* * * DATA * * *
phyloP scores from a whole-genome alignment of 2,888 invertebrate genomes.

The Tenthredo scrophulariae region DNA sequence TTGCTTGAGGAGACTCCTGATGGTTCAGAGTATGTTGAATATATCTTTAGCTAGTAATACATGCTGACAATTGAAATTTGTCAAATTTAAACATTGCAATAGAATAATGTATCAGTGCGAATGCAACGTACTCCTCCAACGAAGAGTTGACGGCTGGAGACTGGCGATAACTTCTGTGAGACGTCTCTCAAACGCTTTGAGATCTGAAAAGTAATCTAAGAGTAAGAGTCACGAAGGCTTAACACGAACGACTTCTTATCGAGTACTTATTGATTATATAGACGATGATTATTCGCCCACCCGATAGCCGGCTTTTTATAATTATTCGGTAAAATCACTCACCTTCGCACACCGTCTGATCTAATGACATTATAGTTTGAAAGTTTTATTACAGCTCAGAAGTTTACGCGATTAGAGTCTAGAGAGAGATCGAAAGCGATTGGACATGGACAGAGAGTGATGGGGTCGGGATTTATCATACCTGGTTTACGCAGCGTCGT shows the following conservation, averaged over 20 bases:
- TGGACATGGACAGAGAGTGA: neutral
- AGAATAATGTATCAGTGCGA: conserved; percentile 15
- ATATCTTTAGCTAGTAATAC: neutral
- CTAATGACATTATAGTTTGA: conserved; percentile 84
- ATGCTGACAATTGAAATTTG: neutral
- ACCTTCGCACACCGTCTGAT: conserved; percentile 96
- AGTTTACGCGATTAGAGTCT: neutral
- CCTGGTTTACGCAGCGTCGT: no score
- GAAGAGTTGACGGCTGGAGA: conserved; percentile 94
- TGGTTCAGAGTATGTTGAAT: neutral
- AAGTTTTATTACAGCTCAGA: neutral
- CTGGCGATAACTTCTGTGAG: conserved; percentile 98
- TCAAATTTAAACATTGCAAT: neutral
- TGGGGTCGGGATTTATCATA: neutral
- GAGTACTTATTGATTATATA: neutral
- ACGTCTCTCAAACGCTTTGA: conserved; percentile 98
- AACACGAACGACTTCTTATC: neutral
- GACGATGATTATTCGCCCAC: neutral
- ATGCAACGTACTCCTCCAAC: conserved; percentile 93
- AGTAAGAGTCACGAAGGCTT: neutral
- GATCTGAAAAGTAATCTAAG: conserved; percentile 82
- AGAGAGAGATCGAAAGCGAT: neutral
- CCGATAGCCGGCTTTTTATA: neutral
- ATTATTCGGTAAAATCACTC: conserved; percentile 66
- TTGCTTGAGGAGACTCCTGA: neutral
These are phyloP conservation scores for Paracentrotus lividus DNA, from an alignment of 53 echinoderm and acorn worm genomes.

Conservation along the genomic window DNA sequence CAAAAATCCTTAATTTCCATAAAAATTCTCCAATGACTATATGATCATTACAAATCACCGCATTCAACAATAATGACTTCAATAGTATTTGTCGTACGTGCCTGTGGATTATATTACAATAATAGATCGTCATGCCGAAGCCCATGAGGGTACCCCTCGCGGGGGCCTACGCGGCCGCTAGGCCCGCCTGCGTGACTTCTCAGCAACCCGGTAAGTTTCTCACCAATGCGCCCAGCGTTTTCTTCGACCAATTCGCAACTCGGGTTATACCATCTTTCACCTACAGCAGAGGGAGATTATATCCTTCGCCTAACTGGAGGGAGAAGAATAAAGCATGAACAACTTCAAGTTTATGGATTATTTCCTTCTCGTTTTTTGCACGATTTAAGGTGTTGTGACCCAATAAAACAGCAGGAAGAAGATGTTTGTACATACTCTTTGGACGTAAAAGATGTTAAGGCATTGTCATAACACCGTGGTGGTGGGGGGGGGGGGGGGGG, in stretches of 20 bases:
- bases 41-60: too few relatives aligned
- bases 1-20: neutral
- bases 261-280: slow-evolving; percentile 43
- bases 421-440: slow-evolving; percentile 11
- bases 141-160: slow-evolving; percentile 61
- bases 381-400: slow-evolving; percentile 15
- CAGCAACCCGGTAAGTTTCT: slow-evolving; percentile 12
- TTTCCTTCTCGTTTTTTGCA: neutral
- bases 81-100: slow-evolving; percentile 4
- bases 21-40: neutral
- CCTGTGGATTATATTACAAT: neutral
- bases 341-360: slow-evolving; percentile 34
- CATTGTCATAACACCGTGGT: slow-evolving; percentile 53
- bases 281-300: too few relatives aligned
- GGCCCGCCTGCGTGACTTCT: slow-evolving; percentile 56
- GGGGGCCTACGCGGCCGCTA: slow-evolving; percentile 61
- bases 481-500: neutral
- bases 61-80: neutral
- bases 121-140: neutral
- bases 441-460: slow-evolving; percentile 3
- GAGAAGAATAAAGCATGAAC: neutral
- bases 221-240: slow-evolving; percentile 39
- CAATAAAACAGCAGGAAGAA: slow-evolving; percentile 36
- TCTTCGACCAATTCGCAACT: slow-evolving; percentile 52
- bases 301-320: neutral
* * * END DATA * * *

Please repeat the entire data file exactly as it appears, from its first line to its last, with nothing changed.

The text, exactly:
phyloP scores from a whole-genome alignment of 2,888 invertebrate genomes.

The Tenthredo scrophulariae region DNA sequence TTGCTTGAGGAGACTCCTGATGGTTCAGAGTATGTTGAATATATCTTTAGCTAGTAATACATGCTGACAATTGAAATTTGTCAAATTTAAACATTGCAATAGAATAATGTATCAGTGCGAATGCAACGTACTCCTCCAACGAAGAGTTGACGGCTGGAGACTGGCGATAACTTCTGTGAGACGTCTCTCAAACGCTTTGAGATCTGAAAAGTAATCTAAGAGTAAGAGTCACGAAGGCTTAACACGAACGACTTCTTATCGAGTACTTATTGATTATATAGACGATGATTATTCGCCCACCCGATAGCCGGCTTTTTATAATTATTCGGTAAAATCACTCACCTTCGCACACCGTCTGATCTAATGACATTATAGTTTGAAAGTTTTATTACAGCTCAGAAGTTTACGCGATTAGAGTCTAGAGAGAGATCGAAAGCGATTGGACATGGACAGAGAGTGATGGGGTCGGGATTTATCATACCTGGTTTACGCAGCGTCGT shows the following conservation, averaged over 20 bases:
- TGGACATGGACAGAGAGTGA: neutral
- AGAATAATGTATCAGTGCGA: conserved; percentile 15
- ATATCTTTAGCTAGTAATAC: neutral
- CTAATGACATTATAGTTTGA: conserved; percentile 84
- ATGCTGACAATTGAAATTTG: neutral
- ACCTTCGCACACCGTCTGAT: conserved; percentile 96
- AGTTTACGCGATTAGAGTCT: neutral
- CCTGGTTTACGCAGCGTCGT: no score
- GAAGAGTTGACGGCTGGAGA: conserved; percentile 94
- TGGTTCAGAGTATGTTGAAT: neutral
- AAGTTTTATTACAGCTCAGA: neutral
- CTGGCGATAACTTCTGTGAG: conserved; percentile 98
- TCAAATTTAAACATTGCAAT: neutral
- TGGGGTCGGGATTTATCATA: neutral
- GAGTACTTATTGATTATATA: neutral
- ACGTCTCTCAAACGCTTTGA: conserved; percentile 98
- AACACGAACGACTTCTTATC: neutral
- GACGATGATTATTCGCCCAC: neutral
- ATGCAACGTACTCCTCCAAC: conserved; percentile 93
- AGTAAGAGTCACGAAGGCTT: neutral
- GATCTGAAAAGTAATCTAAG: conserved; percentile 82
- AGAGAGAGATCGAAAGCGAT: neutral
- CCGATAGCCGGCTTTTTATA: neutral
- ATTATTCGGTAAAATCACTC: conserved; percentile 66
- TTGCTTGAGGAGACTCCTGA: neutral
These are phyloP conservation scores for Paracentrotus lividus DNA, from an alignment of 53 echinoderm and acorn worm genomes.

Conservation along the genomic window DNA sequence CAAAAATCCTTAATTTCCATAAAAATTCTCCAATGACTATATGATCATTACAAATCACCGCATTCAACAATAATGACTTCAATAGTATTTGTCGTACGTGCCTGTGGATTATATTACAATAATAGATCGTCATGCCGAAGCCCATGAGGGTACCCCTCGCGGGGGCCTACGCGGCCGCTAGGCCCGCCTGCGTGACTTCTCAGCAACCCGGTAAGTTTCTCACCAATGCGCCCAGCGTTTTCTTCGACCAATTCGCAACTCGGGTTATACCATCTTTCACCTACAGCAGAGGGAGATTATATCCTTCGCCTAACTGGAGGGAGAAGAATAAAGCATGAACAACTTCAAGTTTATGGATTATTTCCTTCTCGTTTTTTGCACGATTTAAGGTGTTGTGACCCAATAAAACAGCAGGAAGAAGATGTTTGTACATACTCTTTGGACGTAAAAGATGTTAAGGCATTGTCATAACACCGTGGTGGTGGGGGGGGGGGGGGGGG, in stretches of 20 bases:
- bases 41-60: too few relatives aligned
- bases 1-20: neutral
- bases 261-280: slow-evolving; percentile 43
- bases 421-440: slow-evolving; percentile 11
- bases 141-160: slow-evolving; percentile 61
- bases 381-400: slow-evolving; percentile 15
- CAGCAACCCGGTAAGTTTCT: slow-evolving; percentile 12
- TTTCCTTCTCGTTTTTTGCA: neutral
- bases 81-100: slow-evolving; percentile 4
- bases 21-40: neutral
- CCTGTGGATTATATTACAAT: neutral
- bases 341-360: slow-evolving; percentile 34
- CATTGTCATAACACCGTGGT: slow-evolving; percentile 53
- bases 281-300: too few relatives aligned
- GGCCCGCCTGCGTGACTTCT: slow-evolving; percentile 56
- GGGGGCCTACGCGGCCGCTA: slow-evolving; percentile 61
- bases 481-500: neutral
- bases 61-80: neutral
- bases 121-140: neutral
- bases 441-460: slow-evolving; percentile 3
- GAGAAGAATAAAGCATGAAC: neutral
- bases 221-240: slow-evolving; percentile 39
- CAATAAAACAGCAGGAAGAA: slow-evolving; percentile 36
- TCTTCGACCAATTCGCAACT: slow-evolving; percentile 52
- bases 301-320: neutral